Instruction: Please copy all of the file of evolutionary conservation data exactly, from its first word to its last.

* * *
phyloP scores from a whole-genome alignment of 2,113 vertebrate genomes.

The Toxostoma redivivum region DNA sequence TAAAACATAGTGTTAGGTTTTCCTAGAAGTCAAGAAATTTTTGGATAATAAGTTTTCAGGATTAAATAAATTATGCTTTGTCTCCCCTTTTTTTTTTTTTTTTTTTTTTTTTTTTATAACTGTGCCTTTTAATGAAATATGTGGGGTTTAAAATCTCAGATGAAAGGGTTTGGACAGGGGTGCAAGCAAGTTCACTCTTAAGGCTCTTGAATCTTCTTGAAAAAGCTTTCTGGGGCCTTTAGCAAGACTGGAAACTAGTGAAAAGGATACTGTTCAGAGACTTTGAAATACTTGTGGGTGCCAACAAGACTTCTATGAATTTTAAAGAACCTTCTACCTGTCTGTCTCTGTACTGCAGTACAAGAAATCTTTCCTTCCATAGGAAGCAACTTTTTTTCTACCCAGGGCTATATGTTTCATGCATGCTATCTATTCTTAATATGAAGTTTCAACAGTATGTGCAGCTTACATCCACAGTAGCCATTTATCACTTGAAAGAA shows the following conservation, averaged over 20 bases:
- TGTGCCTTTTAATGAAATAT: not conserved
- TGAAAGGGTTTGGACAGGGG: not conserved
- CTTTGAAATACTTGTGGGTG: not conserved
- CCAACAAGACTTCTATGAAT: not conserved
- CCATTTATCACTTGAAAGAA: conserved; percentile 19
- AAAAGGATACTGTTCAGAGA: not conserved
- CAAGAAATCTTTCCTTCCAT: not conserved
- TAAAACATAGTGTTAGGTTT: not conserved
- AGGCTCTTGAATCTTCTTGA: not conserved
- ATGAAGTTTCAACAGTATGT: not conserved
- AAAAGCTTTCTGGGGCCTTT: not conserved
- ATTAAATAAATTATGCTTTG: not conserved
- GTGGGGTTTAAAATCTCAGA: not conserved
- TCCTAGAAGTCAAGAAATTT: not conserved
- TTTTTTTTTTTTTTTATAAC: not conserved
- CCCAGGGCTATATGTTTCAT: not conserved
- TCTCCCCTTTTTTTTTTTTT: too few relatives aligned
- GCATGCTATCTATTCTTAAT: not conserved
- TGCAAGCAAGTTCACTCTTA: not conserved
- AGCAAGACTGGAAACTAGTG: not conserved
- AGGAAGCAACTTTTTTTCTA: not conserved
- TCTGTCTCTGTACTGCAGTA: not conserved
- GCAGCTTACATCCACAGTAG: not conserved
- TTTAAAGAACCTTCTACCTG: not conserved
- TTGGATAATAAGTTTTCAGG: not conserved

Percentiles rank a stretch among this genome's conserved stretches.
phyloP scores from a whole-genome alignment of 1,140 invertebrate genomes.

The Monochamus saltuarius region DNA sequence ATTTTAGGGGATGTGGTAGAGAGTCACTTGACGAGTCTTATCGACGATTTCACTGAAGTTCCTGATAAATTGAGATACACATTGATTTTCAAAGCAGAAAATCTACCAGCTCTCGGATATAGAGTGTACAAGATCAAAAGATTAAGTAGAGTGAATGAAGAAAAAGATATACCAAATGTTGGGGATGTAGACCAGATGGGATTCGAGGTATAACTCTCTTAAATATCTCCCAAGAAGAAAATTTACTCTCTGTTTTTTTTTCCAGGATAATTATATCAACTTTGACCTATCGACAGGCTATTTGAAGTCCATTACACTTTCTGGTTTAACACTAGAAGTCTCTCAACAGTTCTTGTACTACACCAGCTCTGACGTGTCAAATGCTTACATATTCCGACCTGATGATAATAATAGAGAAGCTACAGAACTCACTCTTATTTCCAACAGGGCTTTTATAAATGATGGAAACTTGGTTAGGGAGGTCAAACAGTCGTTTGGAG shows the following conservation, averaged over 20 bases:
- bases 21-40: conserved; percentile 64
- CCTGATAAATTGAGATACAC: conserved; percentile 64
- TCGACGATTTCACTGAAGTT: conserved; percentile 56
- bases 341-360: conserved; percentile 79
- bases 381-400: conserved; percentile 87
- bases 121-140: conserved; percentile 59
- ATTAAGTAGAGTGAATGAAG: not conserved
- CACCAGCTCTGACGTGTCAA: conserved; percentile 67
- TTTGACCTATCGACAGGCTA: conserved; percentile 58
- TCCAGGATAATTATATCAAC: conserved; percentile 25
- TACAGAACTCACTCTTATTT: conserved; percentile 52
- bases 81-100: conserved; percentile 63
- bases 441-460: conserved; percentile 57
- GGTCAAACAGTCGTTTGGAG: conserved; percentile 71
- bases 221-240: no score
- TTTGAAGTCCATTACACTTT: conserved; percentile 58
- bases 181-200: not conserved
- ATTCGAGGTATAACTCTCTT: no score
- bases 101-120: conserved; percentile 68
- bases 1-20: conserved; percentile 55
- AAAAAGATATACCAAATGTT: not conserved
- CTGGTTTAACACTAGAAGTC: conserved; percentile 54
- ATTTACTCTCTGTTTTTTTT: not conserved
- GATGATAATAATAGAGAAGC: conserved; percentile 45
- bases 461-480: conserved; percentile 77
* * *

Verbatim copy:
phyloP scores from a whole-genome alignment of 2,113 vertebrate genomes.

The Toxostoma redivivum region DNA sequence TAAAACATAGTGTTAGGTTTTCCTAGAAGTCAAGAAATTTTTGGATAATAAGTTTTCAGGATTAAATAAATTATGCTTTGTCTCCCCTTTTTTTTTTTTTTTTTTTTTTTTTTTTATAACTGTGCCTTTTAATGAAATATGTGGGGTTTAAAATCTCAGATGAAAGGGTTTGGACAGGGGTGCAAGCAAGTTCACTCTTAAGGCTCTTGAATCTTCTTGAAAAAGCTTTCTGGGGCCTTTAGCAAGACTGGAAACTAGTGAAAAGGATACTGTTCAGAGACTTTGAAATACTTGTGGGTGCCAACAAGACTTCTATGAATTTTAAAGAACCTTCTACCTGTCTGTCTCTGTACTGCAGTACAAGAAATCTTTCCTTCCATAGGAAGCAACTTTTTTTCTACCCAGGGCTATATGTTTCATGCATGCTATCTATTCTTAATATGAAGTTTCAACAGTATGTGCAGCTTACATCCACAGTAGCCATTTATCACTTGAAAGAA shows the following conservation, averaged over 20 bases:
- TGTGCCTTTTAATGAAATAT: not conserved
- TGAAAGGGTTTGGACAGGGG: not conserved
- CTTTGAAATACTTGTGGGTG: not conserved
- CCAACAAGACTTCTATGAAT: not conserved
- CCATTTATCACTTGAAAGAA: conserved; percentile 19
- AAAAGGATACTGTTCAGAGA: not conserved
- CAAGAAATCTTTCCTTCCAT: not conserved
- TAAAACATAGTGTTAGGTTT: not conserved
- AGGCTCTTGAATCTTCTTGA: not conserved
- ATGAAGTTTCAACAGTATGT: not conserved
- AAAAGCTTTCTGGGGCCTTT: not conserved
- ATTAAATAAATTATGCTTTG: not conserved
- GTGGGGTTTAAAATCTCAGA: not conserved
- TCCTAGAAGTCAAGAAATTT: not conserved
- TTTTTTTTTTTTTTTATAAC: not conserved
- CCCAGGGCTATATGTTTCAT: not conserved
- TCTCCCCTTTTTTTTTTTTT: too few relatives aligned
- GCATGCTATCTATTCTTAAT: not conserved
- TGCAAGCAAGTTCACTCTTA: not conserved
- AGCAAGACTGGAAACTAGTG: not conserved
- AGGAAGCAACTTTTTTTCTA: not conserved
- TCTGTCTCTGTACTGCAGTA: not conserved
- GCAGCTTACATCCACAGTAG: not conserved
- TTTAAAGAACCTTCTACCTG: not conserved
- TTGGATAATAAGTTTTCAGG: not conserved

Percentiles rank a stretch among this genome's conserved stretches.
phyloP scores from a whole-genome alignment of 1,140 invertebrate genomes.

The Monochamus saltuarius region DNA sequence ATTTTAGGGGATGTGGTAGAGAGTCACTTGACGAGTCTTATCGACGATTTCACTGAAGTTCCTGATAAATTGAGATACACATTGATTTTCAAAGCAGAAAATCTACCAGCTCTCGGATATAGAGTGTACAAGATCAAAAGATTAAGTAGAGTGAATGAAGAAAAAGATATACCAAATGTTGGGGATGTAGACCAGATGGGATTCGAGGTATAACTCTCTTAAATATCTCCCAAGAAGAAAATTTACTCTCTGTTTTTTTTTCCAGGATAATTATATCAACTTTGACCTATCGACAGGCTATTTGAAGTCCATTACACTTTCTGGTTTAACACTAGAAGTCTCTCAACAGTTCTTGTACTACACCAGCTCTGACGTGTCAAATGCTTACATATTCCGACCTGATGATAATAATAGAGAAGCTACAGAACTCACTCTTATTTCCAACAGGGCTTTTATAAATGATGGAAACTTGGTTAGGGAGGTCAAACAGTCGTTTGGAG shows the following conservation, averaged over 20 bases:
- bases 21-40: conserved; percentile 64
- CCTGATAAATTGAGATACAC: conserved; percentile 64
- TCGACGATTTCACTGAAGTT: conserved; percentile 56
- bases 341-360: conserved; percentile 79
- bases 381-400: conserved; percentile 87
- bases 121-140: conserved; percentile 59
- ATTAAGTAGAGTGAATGAAG: not conserved
- CACCAGCTCTGACGTGTCAA: conserved; percentile 67
- TTTGACCTATCGACAGGCTA: conserved; percentile 58
- TCCAGGATAATTATATCAAC: conserved; percentile 25
- TACAGAACTCACTCTTATTT: conserved; percentile 52
- bases 81-100: conserved; percentile 63
- bases 441-460: conserved; percentile 57
- GGTCAAACAGTCGTTTGGAG: conserved; percentile 71
- bases 221-240: no score
- TTTGAAGTCCATTACACTTT: conserved; percentile 58
- bases 181-200: not conserved
- ATTCGAGGTATAACTCTCTT: no score
- bases 101-120: conserved; percentile 68
- bases 1-20: conserved; percentile 55
- AAAAAGATATACCAAATGTT: not conserved
- CTGGTTTAACACTAGAAGTC: conserved; percentile 54
- ATTTACTCTCTGTTTTTTTT: not conserved
- GATGATAATAATAGAGAAGC: conserved; percentile 45
- bases 461-480: conserved; percentile 77